(Dang and Zhang, 2010; Fu et al., 2013). Among these researches, Liu and Li (2002) is one of the most influential works, in which similarities of given two words are computed by measuring the degree of resemblance of their sememe trees.

Recent years also witness some works incorporating sememes into neural network models.

Niu et al. (2017) propose a novel word representation learning model named SST that reforms Skip-gram (Mikolov et al., 2013) by adding contextual attention to senses of target word, which are represented with combinations of corresponding sememes’ embeddings. Experimental results show that SST can not only improve the quality of word embeddings but also learn satisfactory sense embeddings to do word sense disambiguation.

Gu et al. (2018) incorporate sememes into the decoding phase of language modeling where sememes are predicted first, and then senses and words are predicted in succession. The proposed model shows enhancement in the perplexity of language modeling and performance of downstream task headline generation.

Besides, HowNet is also utilized in lexicon expansion

(Zeng et al., 2018), semantic rationality evaluation (Liu et al., 2018), etc.

Considering that human annotation is time-consuming and labor-intensive, some works attempt to employ machine learning methods to predict sememes for new words automatically.

Xie et al. (2017) propose the task firstly and present two simple but effective models SPWE, which is based on collaborative filtering and SPSE, which is based on matrix factorization. Jin et al. (2018) further take the internal information of words into account when predicting sememes and achieve considerable boost of performance. And Li et al. (2018) take advantage of definitions of words to predict sememes. As for Qi et al. (2018), they propose the task of cross-lingual lexical sememe prediction and present a bilingual word representation learning and alignment-based model which demonstrates effectiveness in predicting sememes for cross-lingual words.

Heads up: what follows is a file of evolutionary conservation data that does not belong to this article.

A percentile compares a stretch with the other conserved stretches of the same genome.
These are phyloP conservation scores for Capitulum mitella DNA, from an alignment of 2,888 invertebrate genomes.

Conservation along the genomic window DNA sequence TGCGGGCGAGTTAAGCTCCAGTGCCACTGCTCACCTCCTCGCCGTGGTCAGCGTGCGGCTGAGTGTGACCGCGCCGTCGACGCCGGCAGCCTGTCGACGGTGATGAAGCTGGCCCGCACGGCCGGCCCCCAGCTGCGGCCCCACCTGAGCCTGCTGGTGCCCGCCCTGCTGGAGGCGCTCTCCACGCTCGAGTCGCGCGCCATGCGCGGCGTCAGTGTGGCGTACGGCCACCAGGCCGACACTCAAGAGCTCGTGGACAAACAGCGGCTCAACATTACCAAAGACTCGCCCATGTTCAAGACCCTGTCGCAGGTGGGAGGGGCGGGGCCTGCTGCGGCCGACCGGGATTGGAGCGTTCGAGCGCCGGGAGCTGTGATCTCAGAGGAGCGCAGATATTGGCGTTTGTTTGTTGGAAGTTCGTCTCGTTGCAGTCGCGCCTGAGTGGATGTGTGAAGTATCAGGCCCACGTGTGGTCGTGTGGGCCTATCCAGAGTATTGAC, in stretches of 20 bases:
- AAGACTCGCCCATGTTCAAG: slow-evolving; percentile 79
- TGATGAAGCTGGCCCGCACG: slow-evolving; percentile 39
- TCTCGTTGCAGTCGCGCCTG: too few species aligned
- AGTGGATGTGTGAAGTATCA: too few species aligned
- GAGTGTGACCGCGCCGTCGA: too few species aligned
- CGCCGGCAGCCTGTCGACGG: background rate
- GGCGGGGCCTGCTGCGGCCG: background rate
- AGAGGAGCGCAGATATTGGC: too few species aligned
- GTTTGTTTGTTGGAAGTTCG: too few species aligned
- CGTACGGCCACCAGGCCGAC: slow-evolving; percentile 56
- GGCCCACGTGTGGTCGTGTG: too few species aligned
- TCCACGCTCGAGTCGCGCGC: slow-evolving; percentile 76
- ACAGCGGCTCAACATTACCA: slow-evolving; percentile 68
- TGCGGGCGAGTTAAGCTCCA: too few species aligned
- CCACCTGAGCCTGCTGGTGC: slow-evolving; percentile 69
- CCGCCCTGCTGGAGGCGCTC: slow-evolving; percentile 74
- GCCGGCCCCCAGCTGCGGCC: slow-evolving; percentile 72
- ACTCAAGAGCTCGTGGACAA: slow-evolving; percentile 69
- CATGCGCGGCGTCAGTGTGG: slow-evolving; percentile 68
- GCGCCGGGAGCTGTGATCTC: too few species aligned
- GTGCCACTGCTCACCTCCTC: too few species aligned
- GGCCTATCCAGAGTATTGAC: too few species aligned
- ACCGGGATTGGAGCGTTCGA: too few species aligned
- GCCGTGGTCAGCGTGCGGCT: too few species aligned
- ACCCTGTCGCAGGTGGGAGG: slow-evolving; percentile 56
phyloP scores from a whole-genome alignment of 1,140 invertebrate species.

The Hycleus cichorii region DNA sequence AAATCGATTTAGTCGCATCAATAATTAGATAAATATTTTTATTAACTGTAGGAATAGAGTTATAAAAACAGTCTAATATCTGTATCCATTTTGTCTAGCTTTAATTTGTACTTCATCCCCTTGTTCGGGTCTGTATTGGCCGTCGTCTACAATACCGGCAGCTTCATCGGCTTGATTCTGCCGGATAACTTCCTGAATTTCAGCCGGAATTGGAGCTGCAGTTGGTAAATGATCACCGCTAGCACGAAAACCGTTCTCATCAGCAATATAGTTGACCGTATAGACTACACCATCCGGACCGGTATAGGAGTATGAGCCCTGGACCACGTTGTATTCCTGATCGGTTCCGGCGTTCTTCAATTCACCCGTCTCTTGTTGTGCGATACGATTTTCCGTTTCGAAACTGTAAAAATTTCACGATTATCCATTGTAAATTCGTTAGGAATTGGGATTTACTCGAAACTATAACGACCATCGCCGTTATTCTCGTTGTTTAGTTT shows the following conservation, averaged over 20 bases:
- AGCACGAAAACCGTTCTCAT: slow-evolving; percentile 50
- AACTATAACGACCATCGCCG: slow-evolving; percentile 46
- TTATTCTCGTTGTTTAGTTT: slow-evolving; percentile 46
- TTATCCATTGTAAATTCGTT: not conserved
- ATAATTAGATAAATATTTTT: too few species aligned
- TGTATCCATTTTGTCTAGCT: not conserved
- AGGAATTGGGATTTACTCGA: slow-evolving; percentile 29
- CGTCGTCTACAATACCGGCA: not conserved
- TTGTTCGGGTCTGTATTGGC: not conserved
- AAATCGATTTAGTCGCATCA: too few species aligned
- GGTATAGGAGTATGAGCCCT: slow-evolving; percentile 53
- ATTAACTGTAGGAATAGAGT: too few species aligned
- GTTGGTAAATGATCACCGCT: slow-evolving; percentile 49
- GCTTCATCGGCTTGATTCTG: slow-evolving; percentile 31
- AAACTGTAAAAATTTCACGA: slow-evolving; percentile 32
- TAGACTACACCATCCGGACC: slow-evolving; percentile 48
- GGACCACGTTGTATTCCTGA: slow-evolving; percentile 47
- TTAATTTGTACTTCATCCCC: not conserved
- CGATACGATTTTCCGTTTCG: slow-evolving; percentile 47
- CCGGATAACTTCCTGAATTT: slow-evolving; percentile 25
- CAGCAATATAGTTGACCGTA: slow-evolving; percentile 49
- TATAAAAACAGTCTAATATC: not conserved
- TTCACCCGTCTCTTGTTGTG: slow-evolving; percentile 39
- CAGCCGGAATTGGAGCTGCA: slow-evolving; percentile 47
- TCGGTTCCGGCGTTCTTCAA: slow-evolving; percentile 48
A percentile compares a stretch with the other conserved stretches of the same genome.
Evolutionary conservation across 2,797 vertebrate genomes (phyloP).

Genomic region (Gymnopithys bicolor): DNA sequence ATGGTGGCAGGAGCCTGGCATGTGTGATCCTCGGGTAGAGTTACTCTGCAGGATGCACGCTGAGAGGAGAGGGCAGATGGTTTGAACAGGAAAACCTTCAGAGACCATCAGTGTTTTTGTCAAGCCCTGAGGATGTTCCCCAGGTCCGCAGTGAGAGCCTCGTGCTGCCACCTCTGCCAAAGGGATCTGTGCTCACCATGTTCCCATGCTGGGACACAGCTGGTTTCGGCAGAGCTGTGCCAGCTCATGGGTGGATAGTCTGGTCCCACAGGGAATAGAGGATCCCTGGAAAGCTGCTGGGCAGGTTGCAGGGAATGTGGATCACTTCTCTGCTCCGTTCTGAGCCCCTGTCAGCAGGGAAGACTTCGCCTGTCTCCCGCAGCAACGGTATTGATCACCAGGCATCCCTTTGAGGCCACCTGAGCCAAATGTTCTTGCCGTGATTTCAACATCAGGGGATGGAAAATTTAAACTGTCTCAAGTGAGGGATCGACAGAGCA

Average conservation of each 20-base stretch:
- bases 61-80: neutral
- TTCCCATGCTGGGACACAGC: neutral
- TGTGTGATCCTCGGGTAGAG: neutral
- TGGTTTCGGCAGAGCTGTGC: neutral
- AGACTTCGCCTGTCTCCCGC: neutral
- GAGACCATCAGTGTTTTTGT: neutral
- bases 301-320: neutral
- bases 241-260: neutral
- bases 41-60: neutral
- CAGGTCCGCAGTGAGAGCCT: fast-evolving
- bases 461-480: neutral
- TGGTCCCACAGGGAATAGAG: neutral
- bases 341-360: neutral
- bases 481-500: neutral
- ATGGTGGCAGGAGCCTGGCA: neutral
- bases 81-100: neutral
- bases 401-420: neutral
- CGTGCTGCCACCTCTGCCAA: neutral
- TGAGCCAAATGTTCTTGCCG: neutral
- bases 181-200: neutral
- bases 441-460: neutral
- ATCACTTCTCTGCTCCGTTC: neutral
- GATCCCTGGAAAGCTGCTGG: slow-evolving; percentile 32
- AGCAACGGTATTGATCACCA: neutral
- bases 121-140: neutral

4 OpenHowNet

With the support of founders of HowNet, OpenHowNet encompasses the core data of HowNet and provides free download. In addition, OpenHowNet comprises OpenHowNet Web and OpenHowNet API.

OpenHowNet Web111 gives a concise introduction to OpenHowNet, provides statistics of OpenHowNet dataset, lists sememe-related researches as well as history and founders of HowNet. Moreover, it has the functions of sense retrieval and sememe tree demonstration. Figure 3 shows how OpenHowNet Web illustrates the information of a sense in HowNet. From the figure, we can see that the exhibited information of a sense includes sense ID, POS tag, sememe-based definition, sememe tree and semantically near senses, which are computed with the sememe-based word similarity algorithm proposed by Liu and Li (2002).

Figure 3: An example of sense information illustration on OpenHowNet Web

Also, on the website of OpenHowNet, you can apply to download the whole OpenHowNet dataset and semantic representation learning results, which are learned by SST model (Niu et al., 2017) and include word, sense and sememe embeddings. Downloading is totally free and you just need to fill in a simple form including email address in order to inform you of update of OpenHowNet.

OpenHowNet API222 provides some useful APIs including searching senses and sememes from OpenHowNet dataset, drawing sememe tree of a given sense, computing word similarity based on sememe tree comparison (Liu and Li, 2002), etc. There are documents describing how to uses these APIs and you can also try the Jupyter Notebook tutorial.

5 Conclusion and Future Work

In this paper we present OpenHowNet, an open sememe-based lexical knowledge base which is based on well-known HowNet. We give an introduction to sememes, philosophy and structure of HowNet, sememe-related researches as well as basic components of OpenHowNet and their functions.

In the future, we will try to utilize machine learning methods to check and improve the annotation consistency of OpenHowNet. Moreover, we will attempt to ensemble various automatic sememe prediction methods together with online interactive annotating to annotate more words with sememes and enlarge the scale of OpenHowNet. Also, we want to transfer the existing sememe knowledge to other languages and build a multi-lingual version of OpenHowNet.